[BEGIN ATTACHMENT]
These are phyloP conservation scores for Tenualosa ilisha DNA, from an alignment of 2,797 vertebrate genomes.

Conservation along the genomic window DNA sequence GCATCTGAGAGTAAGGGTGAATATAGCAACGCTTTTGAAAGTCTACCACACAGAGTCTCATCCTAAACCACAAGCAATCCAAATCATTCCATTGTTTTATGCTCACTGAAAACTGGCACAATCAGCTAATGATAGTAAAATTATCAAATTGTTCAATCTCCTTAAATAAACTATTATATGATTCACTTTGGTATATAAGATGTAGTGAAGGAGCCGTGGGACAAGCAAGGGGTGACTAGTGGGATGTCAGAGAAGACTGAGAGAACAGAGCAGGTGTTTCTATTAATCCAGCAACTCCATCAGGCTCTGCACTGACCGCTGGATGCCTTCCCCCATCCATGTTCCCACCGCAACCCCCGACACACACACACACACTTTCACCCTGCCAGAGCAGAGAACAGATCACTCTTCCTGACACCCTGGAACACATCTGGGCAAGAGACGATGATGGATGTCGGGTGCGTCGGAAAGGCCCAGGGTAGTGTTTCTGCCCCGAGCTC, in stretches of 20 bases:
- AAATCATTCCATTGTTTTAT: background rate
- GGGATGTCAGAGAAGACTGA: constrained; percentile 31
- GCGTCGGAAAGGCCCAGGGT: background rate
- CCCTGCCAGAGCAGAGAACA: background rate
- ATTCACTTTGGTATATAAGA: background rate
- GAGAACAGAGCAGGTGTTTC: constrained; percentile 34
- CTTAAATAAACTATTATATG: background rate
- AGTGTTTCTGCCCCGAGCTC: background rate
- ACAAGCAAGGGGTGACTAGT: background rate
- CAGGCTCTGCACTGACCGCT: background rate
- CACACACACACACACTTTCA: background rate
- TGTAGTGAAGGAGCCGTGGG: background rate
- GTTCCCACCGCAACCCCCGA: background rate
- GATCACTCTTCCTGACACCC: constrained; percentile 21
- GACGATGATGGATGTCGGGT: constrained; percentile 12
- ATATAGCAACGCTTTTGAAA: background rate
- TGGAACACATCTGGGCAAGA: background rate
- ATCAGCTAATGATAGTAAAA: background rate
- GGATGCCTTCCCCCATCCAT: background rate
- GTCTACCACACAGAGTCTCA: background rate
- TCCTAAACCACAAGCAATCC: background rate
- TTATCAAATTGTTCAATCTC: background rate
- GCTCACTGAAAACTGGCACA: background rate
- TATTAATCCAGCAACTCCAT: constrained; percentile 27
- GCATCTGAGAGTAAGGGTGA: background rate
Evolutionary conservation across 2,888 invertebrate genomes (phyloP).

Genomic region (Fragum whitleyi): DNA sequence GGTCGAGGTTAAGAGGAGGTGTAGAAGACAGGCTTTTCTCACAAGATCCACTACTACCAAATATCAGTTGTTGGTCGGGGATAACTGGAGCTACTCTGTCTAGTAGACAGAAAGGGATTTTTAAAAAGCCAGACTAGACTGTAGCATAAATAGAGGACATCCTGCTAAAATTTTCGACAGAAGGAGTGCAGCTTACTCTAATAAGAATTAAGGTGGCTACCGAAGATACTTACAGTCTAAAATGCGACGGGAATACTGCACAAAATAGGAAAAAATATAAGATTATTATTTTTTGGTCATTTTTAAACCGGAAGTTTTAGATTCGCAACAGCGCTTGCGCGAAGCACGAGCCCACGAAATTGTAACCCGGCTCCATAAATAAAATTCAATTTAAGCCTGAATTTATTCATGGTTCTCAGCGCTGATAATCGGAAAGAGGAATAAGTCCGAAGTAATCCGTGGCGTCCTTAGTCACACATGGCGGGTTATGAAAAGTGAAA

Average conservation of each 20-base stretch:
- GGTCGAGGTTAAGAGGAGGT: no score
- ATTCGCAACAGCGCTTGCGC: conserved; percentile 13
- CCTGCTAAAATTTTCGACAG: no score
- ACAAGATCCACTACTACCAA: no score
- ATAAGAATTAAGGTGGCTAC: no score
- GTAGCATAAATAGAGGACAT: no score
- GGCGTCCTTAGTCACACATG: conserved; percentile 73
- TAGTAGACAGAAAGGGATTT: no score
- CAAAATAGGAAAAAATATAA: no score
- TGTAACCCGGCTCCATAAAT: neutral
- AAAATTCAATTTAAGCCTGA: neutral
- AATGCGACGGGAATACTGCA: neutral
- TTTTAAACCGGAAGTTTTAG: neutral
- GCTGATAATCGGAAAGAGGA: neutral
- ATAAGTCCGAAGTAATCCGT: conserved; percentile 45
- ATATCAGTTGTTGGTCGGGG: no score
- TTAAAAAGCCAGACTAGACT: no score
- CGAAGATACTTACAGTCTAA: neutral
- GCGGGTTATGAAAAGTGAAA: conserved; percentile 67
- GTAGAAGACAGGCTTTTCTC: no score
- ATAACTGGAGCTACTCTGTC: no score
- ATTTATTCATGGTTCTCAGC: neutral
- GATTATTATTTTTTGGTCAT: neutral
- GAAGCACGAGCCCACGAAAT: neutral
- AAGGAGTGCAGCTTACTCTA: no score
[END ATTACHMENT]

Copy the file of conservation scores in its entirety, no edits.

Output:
These are phyloP conservation scores for Tenualosa ilisha DNA, from an alignment of 2,797 vertebrate genomes.

Conservation along the genomic window DNA sequence GCATCTGAGAGTAAGGGTGAATATAGCAACGCTTTTGAAAGTCTACCACACAGAGTCTCATCCTAAACCACAAGCAATCCAAATCATTCCATTGTTTTATGCTCACTGAAAACTGGCACAATCAGCTAATGATAGTAAAATTATCAAATTGTTCAATCTCCTTAAATAAACTATTATATGATTCACTTTGGTATATAAGATGTAGTGAAGGAGCCGTGGGACAAGCAAGGGGTGACTAGTGGGATGTCAGAGAAGACTGAGAGAACAGAGCAGGTGTTTCTATTAATCCAGCAACTCCATCAGGCTCTGCACTGACCGCTGGATGCCTTCCCCCATCCATGTTCCCACCGCAACCCCCGACACACACACACACACTTTCACCCTGCCAGAGCAGAGAACAGATCACTCTTCCTGACACCCTGGAACACATCTGGGCAAGAGACGATGATGGATGTCGGGTGCGTCGGAAAGGCCCAGGGTAGTGTTTCTGCCCCGAGCTC, in stretches of 20 bases:
- AAATCATTCCATTGTTTTAT: background rate
- GGGATGTCAGAGAAGACTGA: constrained; percentile 31
- GCGTCGGAAAGGCCCAGGGT: background rate
- CCCTGCCAGAGCAGAGAACA: background rate
- ATTCACTTTGGTATATAAGA: background rate
- GAGAACAGAGCAGGTGTTTC: constrained; percentile 34
- CTTAAATAAACTATTATATG: background rate
- AGTGTTTCTGCCCCGAGCTC: background rate
- ACAAGCAAGGGGTGACTAGT: background rate
- CAGGCTCTGCACTGACCGCT: background rate
- CACACACACACACACTTTCA: background rate
- TGTAGTGAAGGAGCCGTGGG: background rate
- GTTCCCACCGCAACCCCCGA: background rate
- GATCACTCTTCCTGACACCC: constrained; percentile 21
- GACGATGATGGATGTCGGGT: constrained; percentile 12
- ATATAGCAACGCTTTTGAAA: background rate
- TGGAACACATCTGGGCAAGA: background rate
- ATCAGCTAATGATAGTAAAA: background rate
- GGATGCCTTCCCCCATCCAT: background rate
- GTCTACCACACAGAGTCTCA: background rate
- TCCTAAACCACAAGCAATCC: background rate
- TTATCAAATTGTTCAATCTC: background rate
- GCTCACTGAAAACTGGCACA: background rate
- TATTAATCCAGCAACTCCAT: constrained; percentile 27
- GCATCTGAGAGTAAGGGTGA: background rate
Evolutionary conservation across 2,888 invertebrate genomes (phyloP).

Genomic region (Fragum whitleyi): DNA sequence GGTCGAGGTTAAGAGGAGGTGTAGAAGACAGGCTTTTCTCACAAGATCCACTACTACCAAATATCAGTTGTTGGTCGGGGATAACTGGAGCTACTCTGTCTAGTAGACAGAAAGGGATTTTTAAAAAGCCAGACTAGACTGTAGCATAAATAGAGGACATCCTGCTAAAATTTTCGACAGAAGGAGTGCAGCTTACTCTAATAAGAATTAAGGTGGCTACCGAAGATACTTACAGTCTAAAATGCGACGGGAATACTGCACAAAATAGGAAAAAATATAAGATTATTATTTTTTGGTCATTTTTAAACCGGAAGTTTTAGATTCGCAACAGCGCTTGCGCGAAGCACGAGCCCACGAAATTGTAACCCGGCTCCATAAATAAAATTCAATTTAAGCCTGAATTTATTCATGGTTCTCAGCGCTGATAATCGGAAAGAGGAATAAGTCCGAAGTAATCCGTGGCGTCCTTAGTCACACATGGCGGGTTATGAAAAGTGAAA

Average conservation of each 20-base stretch:
- GGTCGAGGTTAAGAGGAGGT: no score
- ATTCGCAACAGCGCTTGCGC: conserved; percentile 13
- CCTGCTAAAATTTTCGACAG: no score
- ACAAGATCCACTACTACCAA: no score
- ATAAGAATTAAGGTGGCTAC: no score
- GTAGCATAAATAGAGGACAT: no score
- GGCGTCCTTAGTCACACATG: conserved; percentile 73
- TAGTAGACAGAAAGGGATTT: no score
- CAAAATAGGAAAAAATATAA: no score
- TGTAACCCGGCTCCATAAAT: neutral
- AAAATTCAATTTAAGCCTGA: neutral
- AATGCGACGGGAATACTGCA: neutral
- TTTTAAACCGGAAGTTTTAG: neutral
- GCTGATAATCGGAAAGAGGA: neutral
- ATAAGTCCGAAGTAATCCGT: conserved; percentile 45
- ATATCAGTTGTTGGTCGGGG: no score
- TTAAAAAGCCAGACTAGACT: no score
- CGAAGATACTTACAGTCTAA: neutral
- GCGGGTTATGAAAAGTGAAA: conserved; percentile 67
- GTAGAAGACAGGCTTTTCTC: no score
- ATAACTGGAGCTACTCTGTC: no score
- ATTTATTCATGGTTCTCAGC: neutral
- GATTATTATTTTTTGGTCAT: neutral
- GAAGCACGAGCCCACGAAAT: neutral
- AAGGAGTGCAGCTTACTCTA: no score